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Google Drops Put of Pentagon Cloud Computing Contract

Google chief executive Sundar Pichai unveiled a set of principles on the company's use of artificial intelligence.

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Pichai's ability to effectively lead the company, down from 92 per cent "positive" the year before, according to Google's latest annual survey on employee satisfaction, the WIRED reported on Saturday.  . VOA

Google is dropping out of the bidding for a huge Pentagon cloud computing contract that could be worth up to $10 billion, saying the deal would be inconsistent with its principles.

The decision by Google, confirmed to AFP in an email Tuesday, leaves a handful of other tech giants including Amazon in the running for the Joint Enterprise Defense Infrastructure (JEDI) contract aimed at modernizing the military’s computing systems.

The move comes following protests by Google employees on the tech giant’s involvement in separate military effort known as Project Maven using artificial intelligence to help interpret video images.

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A Google logo is displayed at the entrance to the internet based company’s offices in Toronto. VOA

Google decided not to renew its involvement in Maven and this week backed away from the cloud computing contract, citing similar concerns about values.

“While we are working to support the US government with our cloud in many areas, we are not bidding on the JEDI contract because first, we couldn’t be assured that it would align with our AI Principles and second, we determined that there were portions of the contract that were out of scope with our current government certifications,” Google said in a statement.

“We will continue to pursue strategic work to help state, local and federal customers modernize their infrastructure and meet their mission critical requirements.”

Also Read: the European Union Warns Facebook Over Consumer’s Data Usage

In June, Google chief executive Sundar Pichai unveiled a set of principles on the company’s use of artificial intelligence, saying that the company would not participate in “technologies that cause or are likely to cause overall harm” and would stay away from “weapons or other technologies whose principal purpose or implementation is to cause or directly facilitate injury to people.” (VOA)

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Google to Test More Variations for Desktop Search Results

Google announces on Twitter to test more desktop Search design after backlash

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After facing backlash from its users, Google announced on Twitter that it will test more variations to the desktop search results. Pixabay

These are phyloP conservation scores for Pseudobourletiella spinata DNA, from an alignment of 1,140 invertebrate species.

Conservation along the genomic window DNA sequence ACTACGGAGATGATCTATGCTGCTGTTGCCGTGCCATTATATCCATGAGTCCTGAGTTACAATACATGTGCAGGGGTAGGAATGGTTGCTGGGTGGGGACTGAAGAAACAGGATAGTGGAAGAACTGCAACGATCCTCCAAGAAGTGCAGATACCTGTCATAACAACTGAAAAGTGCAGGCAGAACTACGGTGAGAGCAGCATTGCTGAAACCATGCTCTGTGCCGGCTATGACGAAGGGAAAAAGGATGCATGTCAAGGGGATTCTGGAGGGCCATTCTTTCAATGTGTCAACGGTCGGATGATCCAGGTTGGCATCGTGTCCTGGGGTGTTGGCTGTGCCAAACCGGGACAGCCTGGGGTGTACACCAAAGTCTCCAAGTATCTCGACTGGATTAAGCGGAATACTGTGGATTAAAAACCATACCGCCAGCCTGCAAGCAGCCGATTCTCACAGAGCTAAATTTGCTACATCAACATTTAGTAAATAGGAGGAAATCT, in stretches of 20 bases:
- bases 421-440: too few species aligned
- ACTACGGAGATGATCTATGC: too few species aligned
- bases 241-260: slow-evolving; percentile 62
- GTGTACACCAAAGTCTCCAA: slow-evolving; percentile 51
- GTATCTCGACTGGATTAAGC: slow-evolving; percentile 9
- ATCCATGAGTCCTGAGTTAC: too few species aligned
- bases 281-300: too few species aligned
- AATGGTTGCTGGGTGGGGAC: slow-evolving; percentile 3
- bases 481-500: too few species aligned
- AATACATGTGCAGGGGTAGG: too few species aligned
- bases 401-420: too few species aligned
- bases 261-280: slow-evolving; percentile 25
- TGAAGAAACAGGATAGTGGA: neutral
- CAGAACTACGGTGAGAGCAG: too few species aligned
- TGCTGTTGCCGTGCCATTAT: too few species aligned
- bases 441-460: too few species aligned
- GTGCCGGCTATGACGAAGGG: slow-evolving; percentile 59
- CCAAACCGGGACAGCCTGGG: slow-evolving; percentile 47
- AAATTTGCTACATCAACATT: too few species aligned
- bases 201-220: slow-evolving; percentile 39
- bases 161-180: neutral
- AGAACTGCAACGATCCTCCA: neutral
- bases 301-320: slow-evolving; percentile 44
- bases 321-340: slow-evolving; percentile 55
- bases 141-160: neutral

After facing backlash from its users, Google announced on Twitter that it will test more variations and changes to the desktop search results.

Last week, Google introduced a new design for desktop Search that adds site afavicons’ to every result which did not go well with users.

A ‘favicon’, also known as a shortcut icon, website icon, tab icon, URL icon, or bookmark icon, is a file containing one or more small icons, associated with a particular website or web page.

In a tweet, Google said it has heard the feedback from users.

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Google introduced a new design for desktop Search that adds site afavicons’ to every result which did not go well with users. Pixabay

“Last week we updated the look of Search on desktop to mirror what’s been on mobile for months. We’ve heard your feedback about the update. We always want to make Search better, so we’re going to experiment with new placements for favicons,” the tech company tweeted late Friday.

“Our experimenting will begin today. Over the coming weeks, while we test, some might not see favicons while some might see them in different placements as we look to bring a modern look to desktop Search,” Google added.

Not just SEOs and SEMs but a wider set of searchers and Google users criticized the desktop Search changes.

Also Read- Facebook Working to Re-elect Donald Trump, Says Billionaire Philanthropist Geroge Soros

“Our early tests of the design for desktop were positive. But we appreciate the feedback, the trust people place in Google, and we’re dedicated to improving the experience,” said Google.

“Web publishers have also told us they like having their brand iconography on the search results page. We are experimenting with a change to the current desktop favicons, and will continue to iterate on the design over time,” it added. (IANS)